New from the numbers wonks at the Budget and Tax Center:
Allowing the state Earned Income Tax Credit to expire would harm veterans, active-duty military, a new analysis finds
RALEIGH (July 2, 2013) – About 64,000 veteran and active-duty military families in North Carolina would be impacted by current tax plans, all of which allow the state’s Earned Income Tax Credit to expire. New analysis by the Washington, D.C.-based Center on Budget and Policy Priorities  and state-level analysis by the Budget & Tax Center  found that tens of thousands of military families in North Carolina would be affected.
The Senate tax plan (HB 998, Fifth edition) being debated later today allows the state Earned Income Tax Credit (EITC) to expire, increasing the tax load on tens of thousands of low-income soldiers, veterans, and their families while the wealthiest taxpayers and profitable corporations get a tax break.
“Our troops and veterans have made incredible sacrifices to help keep us safe and it’s our fundamental duty to make sure they can provide for their families,” said Alexandra Sirota, Director at the Budget & Tax Center. “Unfortunately, the current tax plans under consideration fail in this most basic duty.”
As the Center on Budget report reveals, more than 78,000 military families in North Carolina benefit from federal tax credits for working poor families, including both the EITC and the Child Tax Credit . Out of this group, 63,597 military families receive the federal EITC. Since the state credit is based on eligibility for the federal credit, this is the same number of military families that also receive the state EITC.
“The state’s EITC is also an important anti-poverty tool that helps military families make ends meet,” said Allan Freyer, policy analyst at the Budget & Tax Center. “If the EITC is allowed to expire, these families will see their taxes increase by as much as $272 a year—enough to pay rent or buy groceries for a month. Losing this critical wage supports could push these families and their children into poverty.”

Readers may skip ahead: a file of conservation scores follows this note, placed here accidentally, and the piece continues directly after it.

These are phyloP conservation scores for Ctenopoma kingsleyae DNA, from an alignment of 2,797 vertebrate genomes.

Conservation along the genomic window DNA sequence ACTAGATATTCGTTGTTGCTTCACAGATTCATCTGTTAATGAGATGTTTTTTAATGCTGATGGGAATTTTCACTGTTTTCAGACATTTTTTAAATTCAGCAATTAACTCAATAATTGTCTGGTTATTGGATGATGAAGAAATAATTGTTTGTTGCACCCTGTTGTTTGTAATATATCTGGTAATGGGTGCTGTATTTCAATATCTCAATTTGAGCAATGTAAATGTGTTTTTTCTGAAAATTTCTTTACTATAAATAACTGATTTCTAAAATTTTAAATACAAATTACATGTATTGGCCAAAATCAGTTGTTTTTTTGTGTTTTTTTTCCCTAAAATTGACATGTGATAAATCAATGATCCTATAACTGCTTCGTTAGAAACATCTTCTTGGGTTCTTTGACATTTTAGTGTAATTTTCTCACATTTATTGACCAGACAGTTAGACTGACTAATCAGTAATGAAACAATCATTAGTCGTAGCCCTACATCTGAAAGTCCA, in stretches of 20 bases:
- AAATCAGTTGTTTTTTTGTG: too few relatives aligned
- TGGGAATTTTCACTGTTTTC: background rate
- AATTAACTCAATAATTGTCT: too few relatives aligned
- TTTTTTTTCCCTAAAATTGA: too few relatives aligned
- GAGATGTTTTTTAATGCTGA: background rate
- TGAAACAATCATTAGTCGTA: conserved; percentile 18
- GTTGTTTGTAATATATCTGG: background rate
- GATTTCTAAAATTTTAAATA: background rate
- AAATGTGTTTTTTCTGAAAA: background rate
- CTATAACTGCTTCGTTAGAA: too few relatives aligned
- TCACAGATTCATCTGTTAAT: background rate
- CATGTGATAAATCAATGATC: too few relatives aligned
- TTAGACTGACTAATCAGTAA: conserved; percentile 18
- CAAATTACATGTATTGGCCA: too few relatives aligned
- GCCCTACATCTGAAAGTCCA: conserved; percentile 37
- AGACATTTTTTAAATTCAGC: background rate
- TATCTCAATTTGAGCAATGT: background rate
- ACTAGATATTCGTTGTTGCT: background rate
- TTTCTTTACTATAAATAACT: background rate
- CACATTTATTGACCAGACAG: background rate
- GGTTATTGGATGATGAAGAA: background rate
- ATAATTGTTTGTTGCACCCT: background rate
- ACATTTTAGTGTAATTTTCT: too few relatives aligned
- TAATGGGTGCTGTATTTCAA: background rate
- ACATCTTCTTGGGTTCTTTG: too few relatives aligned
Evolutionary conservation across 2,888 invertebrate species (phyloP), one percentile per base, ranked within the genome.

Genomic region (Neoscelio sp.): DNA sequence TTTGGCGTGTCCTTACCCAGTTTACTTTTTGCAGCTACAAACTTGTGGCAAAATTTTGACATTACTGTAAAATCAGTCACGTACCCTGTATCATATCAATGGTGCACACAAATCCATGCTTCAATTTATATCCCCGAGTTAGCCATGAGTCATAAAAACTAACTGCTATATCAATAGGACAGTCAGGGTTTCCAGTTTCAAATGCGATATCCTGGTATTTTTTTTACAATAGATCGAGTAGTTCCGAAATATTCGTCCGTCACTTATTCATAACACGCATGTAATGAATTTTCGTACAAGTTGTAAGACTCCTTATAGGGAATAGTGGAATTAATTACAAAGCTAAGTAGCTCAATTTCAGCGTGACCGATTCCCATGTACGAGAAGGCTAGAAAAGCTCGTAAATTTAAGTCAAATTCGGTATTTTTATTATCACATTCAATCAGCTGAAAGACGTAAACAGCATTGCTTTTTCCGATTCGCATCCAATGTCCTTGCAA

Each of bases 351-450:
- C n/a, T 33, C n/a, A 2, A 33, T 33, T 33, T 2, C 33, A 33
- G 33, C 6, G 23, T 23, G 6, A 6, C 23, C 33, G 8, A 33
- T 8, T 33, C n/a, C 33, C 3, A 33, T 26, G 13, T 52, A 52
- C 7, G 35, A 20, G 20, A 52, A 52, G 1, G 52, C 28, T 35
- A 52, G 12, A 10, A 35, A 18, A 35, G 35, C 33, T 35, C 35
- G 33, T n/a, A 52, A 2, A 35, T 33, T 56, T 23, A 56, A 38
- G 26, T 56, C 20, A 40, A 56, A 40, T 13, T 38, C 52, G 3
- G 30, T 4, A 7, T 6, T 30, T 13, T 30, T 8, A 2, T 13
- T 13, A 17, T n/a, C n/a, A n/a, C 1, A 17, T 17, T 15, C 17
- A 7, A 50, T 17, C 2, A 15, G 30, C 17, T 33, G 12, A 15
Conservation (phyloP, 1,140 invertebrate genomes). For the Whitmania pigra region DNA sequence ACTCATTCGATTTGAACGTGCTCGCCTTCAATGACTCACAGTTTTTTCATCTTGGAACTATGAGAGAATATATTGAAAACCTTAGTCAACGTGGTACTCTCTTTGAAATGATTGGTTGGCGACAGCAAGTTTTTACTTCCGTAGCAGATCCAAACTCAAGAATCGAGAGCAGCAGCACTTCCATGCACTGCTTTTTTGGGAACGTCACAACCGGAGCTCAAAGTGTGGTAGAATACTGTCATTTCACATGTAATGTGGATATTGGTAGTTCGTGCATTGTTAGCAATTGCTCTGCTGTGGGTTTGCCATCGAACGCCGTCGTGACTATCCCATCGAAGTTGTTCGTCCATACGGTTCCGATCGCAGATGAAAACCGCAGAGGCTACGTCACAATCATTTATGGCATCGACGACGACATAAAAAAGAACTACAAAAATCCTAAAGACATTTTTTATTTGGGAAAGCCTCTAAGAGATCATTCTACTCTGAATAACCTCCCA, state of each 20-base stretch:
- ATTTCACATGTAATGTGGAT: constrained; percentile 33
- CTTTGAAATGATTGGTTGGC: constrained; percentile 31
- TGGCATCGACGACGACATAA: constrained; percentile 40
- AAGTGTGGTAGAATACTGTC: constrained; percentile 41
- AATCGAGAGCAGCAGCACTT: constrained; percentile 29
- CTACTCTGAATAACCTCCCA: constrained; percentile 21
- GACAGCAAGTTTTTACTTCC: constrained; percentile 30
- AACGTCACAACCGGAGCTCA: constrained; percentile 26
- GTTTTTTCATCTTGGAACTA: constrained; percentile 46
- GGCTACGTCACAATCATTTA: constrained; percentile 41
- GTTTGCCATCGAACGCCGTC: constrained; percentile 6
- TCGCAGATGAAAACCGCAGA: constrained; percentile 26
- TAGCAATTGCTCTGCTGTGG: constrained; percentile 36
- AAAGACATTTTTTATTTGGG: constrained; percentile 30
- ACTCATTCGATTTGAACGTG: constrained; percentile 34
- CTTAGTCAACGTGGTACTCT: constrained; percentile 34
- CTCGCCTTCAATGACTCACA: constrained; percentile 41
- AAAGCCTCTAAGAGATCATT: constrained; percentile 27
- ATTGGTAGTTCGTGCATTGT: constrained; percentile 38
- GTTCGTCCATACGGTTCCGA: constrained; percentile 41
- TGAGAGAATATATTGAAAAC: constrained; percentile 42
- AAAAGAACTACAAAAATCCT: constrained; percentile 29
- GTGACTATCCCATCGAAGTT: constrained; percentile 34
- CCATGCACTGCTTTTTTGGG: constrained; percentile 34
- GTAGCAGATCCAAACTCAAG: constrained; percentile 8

Nationally, roughly 1.5 million military families, which include about 3 million children under age 18, received one or both of the credits. The credits make a major difference to their economic security:
- The EITC and CTC together keep more than 140,000 military families — with nearly 300,000 children and 600,000 total family members — from falling below the poverty line, based on the federal government’s Supplemental Poverty Measure, which counts income from tax credits. These credits reduce the severity of poverty for about another 800,000 members of military families.
- The tax credits can also increase opportunity for children in military families. Recent academic research demonstrates that EITC receipt is linked to improved performance (including better test scores) by children in school — and to increased employment and earnings when the children reach adulthood.
The Center on Budget and Policy Priorities’ full report, Working-Family Tax Credits Help Over One Million Military Families can be found by clicking here .
The BTC analysis on the state EITC and military families can be found by clicking here .